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This is a two-part series. For part 1, click here.
I couldn’t manage my diabetes without my husband, Michael Aviad. I’m not talking about emotional support here, or companionship, or even love. All of those things are essential to every part of my being. But the reason Mike is essential specifically to my diabetes management is because he cooks! Mike prepares almost all of the food in our house, and though he’s shy to admit it, he’s a fantastic cook. He’s also a thoughtful cook who goes out of his way to prepare low-carb dishes that his very-picky-eater wife will enjoy.
It’s pretty safe to say that without Mike’s cooking, my meals would all consist of a few spoonfuls of almond butter out the jar. Or else they’d just be carbs.
Jessica Apple writes the blog The Natural Diabetic.
The first thing I’m going to mention is my insulin pump (Medtronic Minimed VEO) which I got only a few months ago. It has truly changed my life and has helped me improve my blood sugar control. It’s not perfect, but I feel that it has earned its place as my diabetes essential. The second thing I’m going to mention is something I’ve always hated about myself. Yes, something I hate about myself has become essential to my diabetes care: my love handles. After years of trying to get rid of my love handles, I now appreciate them. I have found that love handles make for a perfect infusion site. It’s not too painful when inserting into them, and most importantly, it’s less likely the infusion set will fall out of them while I’m running. So here’s to a little belly fat!
Michael Aviad writes the blog Diabetes – It’s an Endurance Sport.
Catherine Price writes the blog The Reluctant Diabetic.
My father and all of his brothers developed type 2 diabetes in their 50s. It is almost a genetic certainty that I will be following in their footsteps. However, as my doctor points out, this can happen in my 50s or in my 80s. Exercise has been a great way to keep blood glucose levels down. I write extensively about the science behind it in my blog in this magazine. For me, the motivation to exercise comes from the potential adventures I might experience. Most of my friends play hard and by keeping in shape, I can keep up. Here’s a picture of me engaging in me mixed climbing (rock and ice; a 3 year-old-hobby that kicks my butt). The key is to find friends with whom you can share a sport.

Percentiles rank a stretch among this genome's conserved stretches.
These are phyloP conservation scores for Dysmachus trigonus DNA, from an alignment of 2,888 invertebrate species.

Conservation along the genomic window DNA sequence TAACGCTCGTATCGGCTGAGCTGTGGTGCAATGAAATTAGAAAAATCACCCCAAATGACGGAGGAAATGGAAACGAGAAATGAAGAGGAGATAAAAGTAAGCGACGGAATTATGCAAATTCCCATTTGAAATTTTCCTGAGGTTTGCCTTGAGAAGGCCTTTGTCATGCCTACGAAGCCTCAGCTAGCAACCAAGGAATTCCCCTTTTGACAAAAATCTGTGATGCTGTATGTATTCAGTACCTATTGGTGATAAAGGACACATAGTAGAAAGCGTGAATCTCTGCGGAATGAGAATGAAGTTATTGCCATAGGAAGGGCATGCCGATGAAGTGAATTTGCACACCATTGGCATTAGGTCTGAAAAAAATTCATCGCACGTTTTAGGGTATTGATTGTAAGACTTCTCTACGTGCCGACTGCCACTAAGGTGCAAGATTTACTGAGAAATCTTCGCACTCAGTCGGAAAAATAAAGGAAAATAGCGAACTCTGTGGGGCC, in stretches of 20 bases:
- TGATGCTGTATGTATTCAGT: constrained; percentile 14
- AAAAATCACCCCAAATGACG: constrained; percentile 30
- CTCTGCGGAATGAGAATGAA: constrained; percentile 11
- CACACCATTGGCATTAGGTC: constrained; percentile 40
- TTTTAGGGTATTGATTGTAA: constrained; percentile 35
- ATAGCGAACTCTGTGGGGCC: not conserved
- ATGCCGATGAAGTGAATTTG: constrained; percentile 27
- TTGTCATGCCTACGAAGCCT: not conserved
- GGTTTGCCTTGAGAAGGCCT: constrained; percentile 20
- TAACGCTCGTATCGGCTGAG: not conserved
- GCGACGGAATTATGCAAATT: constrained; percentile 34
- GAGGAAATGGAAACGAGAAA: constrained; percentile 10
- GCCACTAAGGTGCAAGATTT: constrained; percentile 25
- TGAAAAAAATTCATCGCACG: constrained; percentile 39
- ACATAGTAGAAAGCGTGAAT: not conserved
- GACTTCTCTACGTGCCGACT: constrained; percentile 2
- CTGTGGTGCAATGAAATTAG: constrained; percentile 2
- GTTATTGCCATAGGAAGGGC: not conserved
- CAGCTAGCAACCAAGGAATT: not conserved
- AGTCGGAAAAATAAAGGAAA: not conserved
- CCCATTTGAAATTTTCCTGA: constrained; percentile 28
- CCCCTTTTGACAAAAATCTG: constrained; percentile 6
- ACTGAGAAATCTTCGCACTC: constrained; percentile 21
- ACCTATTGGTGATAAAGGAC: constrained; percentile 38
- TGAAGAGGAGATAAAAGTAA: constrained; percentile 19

Robert Scheinman writes the blog A Biologist’s View.
When Jessica first asked me to write about the one thing I couldn’t manage diabetes without, I immediately thought about something tangible like (exogenous) insulin but decided it was a cop-out – I wouldn’t be alive without it – so it does more than help me manage life.
Glucometers, insulin pumps and continuous glucose monitors make diabetes much easier to live with, but are analogous to a race car driver who, when is asked what is key for success, replies, “It’s the car engine.” I don’t think a driver has ever credited his engine. It is rarely the machine that’s critical for success, but always dependent upon the skill of a driver.
Was it me? Are my persistence and resilience truly the one thing I could not manage my diabetes without? Surely these qualities have always ranked up there. My “never-give-up on diabetes ‘ism” (a diabetic optimism) has been with me for most of my 37 years as a type 1 and has pulled me through isolation, depression, medical emergencies, my quest for the best doctors (which worked) and finally, my internal coach which has always helped me avoid the downward spiral of bad sugars, even on the darkest days. However, this iron will and determination is both a strength and a weakness mostly reflected in my need for perfection — a state of being that is nearly impossible for an insulin dependent patient.
What could it be? When I dug deep inside my diabetes soul, I found an answer and it was my a-ha moment.
When I think about the past and present dedication of all the researchers, scientists and doctors, I feel a responsibility to work harder. Maybe I work harder because of their tireless dedication (thank you, Charles Banting) which is still progressing today and is best reflected with advances in technologies, transplantations, encapsulations and even new compounds. While many patients and carers bemoan the slow progress of a diabetes cure, I see it another way. Every ounce of scientific thought, every particle in clinical study, every patient that volunteers for research and every researcher burning the midnight oil are all critical components dedicated to the possibility of one bright light–the discovery of a cure for diabetes.
I don’t think I could manage diabetes half as well if I thought no one was working toward the cure.
The one thing I can’t manage diabetes without? Hope.
Elizabeth Snouffer writes the blog The View From Asia.